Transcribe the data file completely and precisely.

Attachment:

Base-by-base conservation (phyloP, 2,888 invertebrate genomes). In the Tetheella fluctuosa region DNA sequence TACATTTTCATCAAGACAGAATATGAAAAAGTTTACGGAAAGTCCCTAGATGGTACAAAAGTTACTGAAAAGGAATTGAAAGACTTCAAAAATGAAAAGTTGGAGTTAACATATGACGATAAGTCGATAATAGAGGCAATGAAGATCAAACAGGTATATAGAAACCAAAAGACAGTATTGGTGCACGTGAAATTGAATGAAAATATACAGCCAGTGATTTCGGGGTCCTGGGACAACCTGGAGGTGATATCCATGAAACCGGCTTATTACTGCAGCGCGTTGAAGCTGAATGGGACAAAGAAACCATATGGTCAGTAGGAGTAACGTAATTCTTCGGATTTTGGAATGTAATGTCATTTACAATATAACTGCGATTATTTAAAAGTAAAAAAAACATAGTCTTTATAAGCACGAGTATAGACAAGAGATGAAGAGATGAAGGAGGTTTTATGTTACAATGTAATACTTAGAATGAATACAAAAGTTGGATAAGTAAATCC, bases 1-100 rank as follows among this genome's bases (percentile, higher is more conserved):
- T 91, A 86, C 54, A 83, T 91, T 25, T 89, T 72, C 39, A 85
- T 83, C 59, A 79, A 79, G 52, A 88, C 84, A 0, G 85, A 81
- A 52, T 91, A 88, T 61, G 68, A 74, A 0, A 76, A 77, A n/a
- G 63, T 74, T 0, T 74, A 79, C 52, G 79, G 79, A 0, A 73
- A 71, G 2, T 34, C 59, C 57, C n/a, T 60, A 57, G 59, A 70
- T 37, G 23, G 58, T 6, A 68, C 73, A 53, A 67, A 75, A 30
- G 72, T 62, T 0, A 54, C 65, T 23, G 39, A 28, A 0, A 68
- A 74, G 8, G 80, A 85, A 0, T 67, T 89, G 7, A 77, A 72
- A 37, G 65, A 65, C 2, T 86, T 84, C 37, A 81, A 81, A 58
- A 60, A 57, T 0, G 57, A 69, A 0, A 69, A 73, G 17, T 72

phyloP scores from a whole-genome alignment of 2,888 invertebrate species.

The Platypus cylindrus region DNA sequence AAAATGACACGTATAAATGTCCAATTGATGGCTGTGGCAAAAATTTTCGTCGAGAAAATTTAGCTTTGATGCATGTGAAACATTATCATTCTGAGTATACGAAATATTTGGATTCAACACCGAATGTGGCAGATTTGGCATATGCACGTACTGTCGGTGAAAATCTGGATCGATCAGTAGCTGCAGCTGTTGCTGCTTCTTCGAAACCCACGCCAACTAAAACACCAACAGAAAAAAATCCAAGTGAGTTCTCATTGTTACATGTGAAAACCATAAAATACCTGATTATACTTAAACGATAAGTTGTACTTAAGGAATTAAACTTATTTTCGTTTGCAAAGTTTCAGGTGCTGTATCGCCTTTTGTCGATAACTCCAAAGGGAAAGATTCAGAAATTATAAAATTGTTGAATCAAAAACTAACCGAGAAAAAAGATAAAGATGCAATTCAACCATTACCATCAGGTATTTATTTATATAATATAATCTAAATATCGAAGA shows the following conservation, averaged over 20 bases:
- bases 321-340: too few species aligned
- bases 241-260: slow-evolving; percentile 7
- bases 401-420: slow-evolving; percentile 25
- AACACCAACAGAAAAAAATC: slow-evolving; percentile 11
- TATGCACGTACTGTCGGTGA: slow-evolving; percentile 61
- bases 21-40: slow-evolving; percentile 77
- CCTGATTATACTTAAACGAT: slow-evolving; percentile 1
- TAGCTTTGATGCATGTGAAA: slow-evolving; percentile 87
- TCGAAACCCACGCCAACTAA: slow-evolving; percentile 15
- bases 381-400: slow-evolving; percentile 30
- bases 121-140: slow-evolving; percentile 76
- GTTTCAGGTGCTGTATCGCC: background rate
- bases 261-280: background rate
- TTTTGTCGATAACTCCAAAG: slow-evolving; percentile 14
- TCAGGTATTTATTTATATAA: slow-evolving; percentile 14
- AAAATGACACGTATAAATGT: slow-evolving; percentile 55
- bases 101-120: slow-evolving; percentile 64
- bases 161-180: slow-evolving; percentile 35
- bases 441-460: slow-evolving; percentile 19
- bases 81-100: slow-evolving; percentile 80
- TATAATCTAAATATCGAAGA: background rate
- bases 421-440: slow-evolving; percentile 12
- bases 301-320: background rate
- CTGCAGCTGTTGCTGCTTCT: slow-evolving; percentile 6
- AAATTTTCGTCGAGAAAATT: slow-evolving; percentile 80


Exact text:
Base-by-base conservation (phyloP, 2,888 invertebrate genomes). In the Tetheella fluctuosa region DNA sequence TACATTTTCATCAAGACAGAATATGAAAAAGTTTACGGAAAGTCCCTAGATGGTACAAAAGTTACTGAAAAGGAATTGAAAGACTTCAAAAATGAAAAGTTGGAGTTAACATATGACGATAAGTCGATAATAGAGGCAATGAAGATCAAACAGGTATATAGAAACCAAAAGACAGTATTGGTGCACGTGAAATTGAATGAAAATATACAGCCAGTGATTTCGGGGTCCTGGGACAACCTGGAGGTGATATCCATGAAACCGGCTTATTACTGCAGCGCGTTGAAGCTGAATGGGACAAAGAAACCATATGGTCAGTAGGAGTAACGTAATTCTTCGGATTTTGGAATGTAATGTCATTTACAATATAACTGCGATTATTTAAAAGTAAAAAAAACATAGTCTTTATAAGCACGAGTATAGACAAGAGATGAAGAGATGAAGGAGGTTTTATGTTACAATGTAATACTTAGAATGAATACAAAAGTTGGATAAGTAAATCC, bases 1-100 rank as follows among this genome's bases (percentile, higher is more conserved):
- T 91, A 86, C 54, A 83, T 91, T 25, T 89, T 72, C 39, A 85
- T 83, C 59, A 79, A 79, G 52, A 88, C 84, A 0, G 85, A 81
- A 52, T 91, A 88, T 61, G 68, A 74, A 0, A 76, A 77, A n/a
- G 63, T 74, T 0, T 74, A 79, C 52, G 79, G 79, A 0, A 73
- A 71, G 2, T 34, C 59, C 57, C n/a, T 60, A 57, G 59, A 70
- T 37, G 23, G 58, T 6, A 68, C 73, A 53, A 67, A 75, A 30
- G 72, T 62, T 0, A 54, C 65, T 23, G 39, A 28, A 0, A 68
- A 74, G 8, G 80, A 85, A 0, T 67, T 89, G 7, A 77, A 72
- A 37, G 65, A 65, C 2, T 86, T 84, C 37, A 81, A 81, A 58
- A 60, A 57, T 0, G 57, A 69, A 0, A 69, A 73, G 17, T 72

phyloP scores from a whole-genome alignment of 2,888 invertebrate species.

The Platypus cylindrus region DNA sequence AAAATGACACGTATAAATGTCCAATTGATGGCTGTGGCAAAAATTTTCGTCGAGAAAATTTAGCTTTGATGCATGTGAAACATTATCATTCTGAGTATACGAAATATTTGGATTCAACACCGAATGTGGCAGATTTGGCATATGCACGTACTGTCGGTGAAAATCTGGATCGATCAGTAGCTGCAGCTGTTGCTGCTTCTTCGAAACCCACGCCAACTAAAACACCAACAGAAAAAAATCCAAGTGAGTTCTCATTGTTACATGTGAAAACCATAAAATACCTGATTATACTTAAACGATAAGTTGTACTTAAGGAATTAAACTTATTTTCGTTTGCAAAGTTTCAGGTGCTGTATCGCCTTTTGTCGATAACTCCAAAGGGAAAGATTCAGAAATTATAAAATTGTTGAATCAAAAACTAACCGAGAAAAAAGATAAAGATGCAATTCAACCATTACCATCAGGTATTTATTTATATAATATAATCTAAATATCGAAGA shows the following conservation, averaged over 20 bases:
- bases 321-340: too few species aligned
- bases 241-260: slow-evolving; percentile 7
- bases 401-420: slow-evolving; percentile 25
- AACACCAACAGAAAAAAATC: slow-evolving; percentile 11
- TATGCACGTACTGTCGGTGA: slow-evolving; percentile 61
- bases 21-40: slow-evolving; percentile 77
- CCTGATTATACTTAAACGAT: slow-evolving; percentile 1
- TAGCTTTGATGCATGTGAAA: slow-evolving; percentile 87
- TCGAAACCCACGCCAACTAA: slow-evolving; percentile 15
- bases 381-400: slow-evolving; percentile 30
- bases 121-140: slow-evolving; percentile 76
- GTTTCAGGTGCTGTATCGCC: background rate
- bases 261-280: background rate
- TTTTGTCGATAACTCCAAAG: slow-evolving; percentile 14
- TCAGGTATTTATTTATATAA: slow-evolving; percentile 14
- AAAATGACACGTATAAATGT: slow-evolving; percentile 55
- bases 101-120: slow-evolving; percentile 64
- bases 161-180: slow-evolving; percentile 35
- bases 441-460: slow-evolving; percentile 19
- bases 81-100: slow-evolving; percentile 80
- TATAATCTAAATATCGAAGA: background rate
- bases 421-440: slow-evolving; percentile 12
- bases 301-320: background rate
- CTGCAGCTGTTGCTGCTTCT: slow-evolving; percentile 6
- AAATTTTCGTCGAGAAAATT: slow-evolving; percentile 80